In the software business companies like Microsoft make a lot of money by investing upfront in R&D to produce a product such as Office and then sell that product over and over again. Once R&D is complete the cost of making an additional copy of the software is negligible relative to the sales price, and so the marginal cost is minimal.
This is a great business model as once you’ve covered your R&D costs the gross margins are significant, often as high as 90%. This leads directly to the major problem with professional services businesses, namely that they can’t scale there business in this way.
The reason for this is that the product professional service companies are selling is their expertise. Essentially they exchange time for money. To exchange more time they must have more employees. To achieve greater margins they must either charge more or keep their costs down.
This is difficult to do. For example, imagine you work at one of world’s leading organizations and are looking to hire a firm to help you set the future direction of your company. This is a massively important task for your business, so naturally you’re prepared prepared to pay top dollar to hire the best talent around. Great news for the professional services company – they can now charge top end rates. However, you obviously expect the best people – people with ivy league educations and extensive industry experience. This is bad news for the professional services company as the more expertise an employee must have the more expensive they will be to employ.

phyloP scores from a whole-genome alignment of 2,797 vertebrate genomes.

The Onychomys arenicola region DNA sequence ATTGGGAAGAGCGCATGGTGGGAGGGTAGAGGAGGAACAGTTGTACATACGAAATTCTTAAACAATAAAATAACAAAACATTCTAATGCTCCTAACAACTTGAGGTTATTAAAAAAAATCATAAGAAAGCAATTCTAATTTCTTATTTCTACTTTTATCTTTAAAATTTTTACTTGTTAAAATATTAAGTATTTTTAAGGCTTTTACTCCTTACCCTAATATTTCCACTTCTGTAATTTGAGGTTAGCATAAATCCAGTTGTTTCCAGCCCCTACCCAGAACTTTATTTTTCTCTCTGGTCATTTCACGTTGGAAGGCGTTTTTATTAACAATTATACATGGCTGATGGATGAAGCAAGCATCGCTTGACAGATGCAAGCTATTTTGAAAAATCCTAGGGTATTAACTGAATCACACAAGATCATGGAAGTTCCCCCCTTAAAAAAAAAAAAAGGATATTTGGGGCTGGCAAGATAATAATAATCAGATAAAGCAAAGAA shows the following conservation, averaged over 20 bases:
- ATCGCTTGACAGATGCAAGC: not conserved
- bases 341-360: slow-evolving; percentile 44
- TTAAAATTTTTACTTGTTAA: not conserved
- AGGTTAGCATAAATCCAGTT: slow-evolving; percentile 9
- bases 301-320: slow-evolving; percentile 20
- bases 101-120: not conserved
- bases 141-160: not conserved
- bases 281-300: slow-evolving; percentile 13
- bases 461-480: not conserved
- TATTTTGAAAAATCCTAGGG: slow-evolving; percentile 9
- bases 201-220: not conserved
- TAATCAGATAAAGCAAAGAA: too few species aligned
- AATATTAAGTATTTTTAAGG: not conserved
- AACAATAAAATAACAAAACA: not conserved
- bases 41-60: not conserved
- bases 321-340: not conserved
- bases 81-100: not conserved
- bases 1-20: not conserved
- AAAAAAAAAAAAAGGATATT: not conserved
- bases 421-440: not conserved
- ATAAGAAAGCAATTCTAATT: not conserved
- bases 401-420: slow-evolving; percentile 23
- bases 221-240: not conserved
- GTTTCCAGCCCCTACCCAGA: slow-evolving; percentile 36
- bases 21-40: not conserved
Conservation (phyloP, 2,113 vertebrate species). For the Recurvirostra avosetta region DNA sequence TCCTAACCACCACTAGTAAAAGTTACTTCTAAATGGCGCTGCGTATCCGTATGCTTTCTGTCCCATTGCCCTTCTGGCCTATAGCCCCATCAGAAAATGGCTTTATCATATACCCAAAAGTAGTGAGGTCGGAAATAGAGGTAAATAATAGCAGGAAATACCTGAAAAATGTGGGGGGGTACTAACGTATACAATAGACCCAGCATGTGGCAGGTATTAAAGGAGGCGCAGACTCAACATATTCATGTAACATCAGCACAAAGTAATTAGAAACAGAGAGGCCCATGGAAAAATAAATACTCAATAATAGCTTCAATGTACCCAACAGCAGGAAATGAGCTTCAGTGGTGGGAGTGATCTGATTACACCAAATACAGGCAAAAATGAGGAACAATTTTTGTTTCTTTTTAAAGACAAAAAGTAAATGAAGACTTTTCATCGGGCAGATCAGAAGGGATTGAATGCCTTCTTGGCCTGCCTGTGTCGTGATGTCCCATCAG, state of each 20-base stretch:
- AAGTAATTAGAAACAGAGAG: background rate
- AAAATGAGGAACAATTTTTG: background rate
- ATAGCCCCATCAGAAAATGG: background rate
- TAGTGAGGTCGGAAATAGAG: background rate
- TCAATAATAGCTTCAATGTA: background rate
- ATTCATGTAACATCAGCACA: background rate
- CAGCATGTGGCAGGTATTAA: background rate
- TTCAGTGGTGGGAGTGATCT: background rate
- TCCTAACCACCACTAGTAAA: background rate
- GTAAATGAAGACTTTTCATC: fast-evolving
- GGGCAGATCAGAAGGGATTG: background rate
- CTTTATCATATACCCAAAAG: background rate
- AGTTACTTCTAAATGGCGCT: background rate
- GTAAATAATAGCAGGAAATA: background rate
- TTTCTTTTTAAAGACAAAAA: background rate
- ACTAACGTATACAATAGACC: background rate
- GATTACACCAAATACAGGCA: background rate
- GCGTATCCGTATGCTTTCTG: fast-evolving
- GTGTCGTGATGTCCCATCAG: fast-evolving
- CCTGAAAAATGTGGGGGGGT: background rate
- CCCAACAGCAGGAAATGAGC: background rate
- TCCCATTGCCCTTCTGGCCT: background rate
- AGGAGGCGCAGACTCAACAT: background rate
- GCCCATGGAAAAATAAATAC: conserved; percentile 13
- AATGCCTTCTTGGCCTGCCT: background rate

So you see that it is difficult for a typical professional services company to increase its rates without increasing its cost base. The other alternative is to reduce costs. The same problem exists when moving costs in this direction as there is a certain minimum of calibre of person which must be hired and their salary can only be pushed so low. Anyway, who wants to hire a second rate professional services company?
This topic came about after being asked to look at clear sky accountants for contractors. Given that it looks difficult to significantly scale a professional services business without significant risk, what are some of the ideas that an organization could try to scale this type of business?
Use Products to Scale
One obvious idea is for the professional services organization to attempt to productize its expertise that is used repeatedly. Examples of the types of product a company could create and charge for include organizational health diagnostic tools, training materials, value adding accountancy software etc. In fact, if these products gain some traction within the market then it may even be worth considering spinning them out into a separate company. This business will focus solely on these products, allowing the professional services business to focus on what it does best, delivering expertise.
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